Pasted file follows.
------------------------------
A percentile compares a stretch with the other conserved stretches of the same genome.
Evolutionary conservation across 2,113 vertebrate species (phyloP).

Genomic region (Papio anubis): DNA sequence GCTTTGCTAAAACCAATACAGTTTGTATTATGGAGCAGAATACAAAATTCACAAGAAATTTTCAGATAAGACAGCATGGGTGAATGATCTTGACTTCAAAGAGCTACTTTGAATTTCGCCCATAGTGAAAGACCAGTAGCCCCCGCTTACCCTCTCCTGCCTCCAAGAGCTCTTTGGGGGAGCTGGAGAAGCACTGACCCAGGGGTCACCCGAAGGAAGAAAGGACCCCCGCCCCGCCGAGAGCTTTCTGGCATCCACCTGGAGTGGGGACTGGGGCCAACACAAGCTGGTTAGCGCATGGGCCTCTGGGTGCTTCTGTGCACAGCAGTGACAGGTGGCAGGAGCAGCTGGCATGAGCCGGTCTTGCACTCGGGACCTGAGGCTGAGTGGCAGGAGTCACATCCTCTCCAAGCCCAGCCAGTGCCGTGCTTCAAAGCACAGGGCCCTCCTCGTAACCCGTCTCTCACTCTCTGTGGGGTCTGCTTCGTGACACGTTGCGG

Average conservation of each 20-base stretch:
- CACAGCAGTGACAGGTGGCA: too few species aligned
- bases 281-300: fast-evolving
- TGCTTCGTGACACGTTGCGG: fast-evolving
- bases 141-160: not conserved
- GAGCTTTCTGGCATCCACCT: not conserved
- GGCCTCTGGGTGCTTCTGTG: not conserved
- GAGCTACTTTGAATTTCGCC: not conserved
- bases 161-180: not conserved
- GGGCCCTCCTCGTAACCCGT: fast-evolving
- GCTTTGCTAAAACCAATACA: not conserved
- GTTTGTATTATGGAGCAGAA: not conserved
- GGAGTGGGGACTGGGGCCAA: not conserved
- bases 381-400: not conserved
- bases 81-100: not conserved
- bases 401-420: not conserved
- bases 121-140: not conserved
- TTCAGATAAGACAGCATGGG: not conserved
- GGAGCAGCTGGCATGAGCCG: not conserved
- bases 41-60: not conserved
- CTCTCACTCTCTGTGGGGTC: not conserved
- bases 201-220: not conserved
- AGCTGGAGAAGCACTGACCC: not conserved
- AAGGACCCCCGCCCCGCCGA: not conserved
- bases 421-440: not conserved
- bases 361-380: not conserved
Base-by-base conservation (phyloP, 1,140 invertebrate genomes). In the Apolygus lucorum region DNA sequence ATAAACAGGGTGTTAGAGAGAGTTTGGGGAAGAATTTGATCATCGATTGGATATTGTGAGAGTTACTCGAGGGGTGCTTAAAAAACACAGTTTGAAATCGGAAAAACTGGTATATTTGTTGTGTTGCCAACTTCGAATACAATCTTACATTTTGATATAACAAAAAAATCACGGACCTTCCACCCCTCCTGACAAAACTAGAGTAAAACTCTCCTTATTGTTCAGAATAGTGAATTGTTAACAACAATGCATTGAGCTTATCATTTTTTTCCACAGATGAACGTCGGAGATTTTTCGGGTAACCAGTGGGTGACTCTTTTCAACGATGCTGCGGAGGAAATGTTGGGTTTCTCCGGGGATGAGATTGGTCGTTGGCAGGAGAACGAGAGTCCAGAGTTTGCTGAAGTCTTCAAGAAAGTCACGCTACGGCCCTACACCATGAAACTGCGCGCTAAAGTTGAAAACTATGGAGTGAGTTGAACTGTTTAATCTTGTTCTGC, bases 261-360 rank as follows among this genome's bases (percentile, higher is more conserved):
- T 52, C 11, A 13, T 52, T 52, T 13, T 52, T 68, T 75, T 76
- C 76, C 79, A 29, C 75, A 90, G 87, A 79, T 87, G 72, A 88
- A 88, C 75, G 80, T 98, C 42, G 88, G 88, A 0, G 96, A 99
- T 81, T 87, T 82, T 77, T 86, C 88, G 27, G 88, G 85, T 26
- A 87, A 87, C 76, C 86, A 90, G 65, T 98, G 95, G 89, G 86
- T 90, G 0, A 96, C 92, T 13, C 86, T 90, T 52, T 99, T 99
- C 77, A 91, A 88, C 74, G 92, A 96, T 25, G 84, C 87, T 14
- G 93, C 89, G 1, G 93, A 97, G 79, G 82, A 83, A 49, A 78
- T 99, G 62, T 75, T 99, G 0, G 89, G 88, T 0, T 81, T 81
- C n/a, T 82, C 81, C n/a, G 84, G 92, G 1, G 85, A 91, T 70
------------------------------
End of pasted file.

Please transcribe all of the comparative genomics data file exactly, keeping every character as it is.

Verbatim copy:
A percentile compares a stretch with the other conserved stretches of the same genome.
Evolutionary conservation across 2,113 vertebrate species (phyloP).

Genomic region (Papio anubis): DNA sequence GCTTTGCTAAAACCAATACAGTTTGTATTATGGAGCAGAATACAAAATTCACAAGAAATTTTCAGATAAGACAGCATGGGTGAATGATCTTGACTTCAAAGAGCTACTTTGAATTTCGCCCATAGTGAAAGACCAGTAGCCCCCGCTTACCCTCTCCTGCCTCCAAGAGCTCTTTGGGGGAGCTGGAGAAGCACTGACCCAGGGGTCACCCGAAGGAAGAAAGGACCCCCGCCCCGCCGAGAGCTTTCTGGCATCCACCTGGAGTGGGGACTGGGGCCAACACAAGCTGGTTAGCGCATGGGCCTCTGGGTGCTTCTGTGCACAGCAGTGACAGGTGGCAGGAGCAGCTGGCATGAGCCGGTCTTGCACTCGGGACCTGAGGCTGAGTGGCAGGAGTCACATCCTCTCCAAGCCCAGCCAGTGCCGTGCTTCAAAGCACAGGGCCCTCCTCGTAACCCGTCTCTCACTCTCTGTGGGGTCTGCTTCGTGACACGTTGCGG

Average conservation of each 20-base stretch:
- CACAGCAGTGACAGGTGGCA: too few species aligned
- bases 281-300: fast-evolving
- TGCTTCGTGACACGTTGCGG: fast-evolving
- bases 141-160: not conserved
- GAGCTTTCTGGCATCCACCT: not conserved
- GGCCTCTGGGTGCTTCTGTG: not conserved
- GAGCTACTTTGAATTTCGCC: not conserved
- bases 161-180: not conserved
- GGGCCCTCCTCGTAACCCGT: fast-evolving
- GCTTTGCTAAAACCAATACA: not conserved
- GTTTGTATTATGGAGCAGAA: not conserved
- GGAGTGGGGACTGGGGCCAA: not conserved
- bases 381-400: not conserved
- bases 81-100: not conserved
- bases 401-420: not conserved
- bases 121-140: not conserved
- TTCAGATAAGACAGCATGGG: not conserved
- GGAGCAGCTGGCATGAGCCG: not conserved
- bases 41-60: not conserved
- CTCTCACTCTCTGTGGGGTC: not conserved
- bases 201-220: not conserved
- AGCTGGAGAAGCACTGACCC: not conserved
- AAGGACCCCCGCCCCGCCGA: not conserved
- bases 421-440: not conserved
- bases 361-380: not conserved
Base-by-base conservation (phyloP, 1,140 invertebrate genomes). In the Apolygus lucorum region DNA sequence ATAAACAGGGTGTTAGAGAGAGTTTGGGGAAGAATTTGATCATCGATTGGATATTGTGAGAGTTACTCGAGGGGTGCTTAAAAAACACAGTTTGAAATCGGAAAAACTGGTATATTTGTTGTGTTGCCAACTTCGAATACAATCTTACATTTTGATATAACAAAAAAATCACGGACCTTCCACCCCTCCTGACAAAACTAGAGTAAAACTCTCCTTATTGTTCAGAATAGTGAATTGTTAACAACAATGCATTGAGCTTATCATTTTTTTCCACAGATGAACGTCGGAGATTTTTCGGGTAACCAGTGGGTGACTCTTTTCAACGATGCTGCGGAGGAAATGTTGGGTTTCTCCGGGGATGAGATTGGTCGTTGGCAGGAGAACGAGAGTCCAGAGTTTGCTGAAGTCTTCAAGAAAGTCACGCTACGGCCCTACACCATGAAACTGCGCGCTAAAGTTGAAAACTATGGAGTGAGTTGAACTGTTTAATCTTGTTCTGC, bases 261-360 rank as follows among this genome's bases (percentile, higher is more conserved):
- T 52, C 11, A 13, T 52, T 52, T 13, T 52, T 68, T 75, T 76
- C 76, C 79, A 29, C 75, A 90, G 87, A 79, T 87, G 72, A 88
- A 88, C 75, G 80, T 98, C 42, G 88, G 88, A 0, G 96, A 99
- T 81, T 87, T 82, T 77, T 86, C 88, G 27, G 88, G 85, T 26
- A 87, A 87, C 76, C 86, A 90, G 65, T 98, G 95, G 89, G 86
- T 90, G 0, A 96, C 92, T 13, C 86, T 90, T 52, T 99, T 99
- C 77, A 91, A 88, C 74, G 92, A 96, T 25, G 84, C 87, T 14
- G 93, C 89, G 1, G 93, A 97, G 79, G 82, A 83, A 49, A 78
- T 99, G 62, T 75, T 99, G 0, G 89, G 88, T 0, T 81, T 81
- C n/a, T 82, C 81, C n/a, G 84, G 92, G 1, G 85, A 91, T 70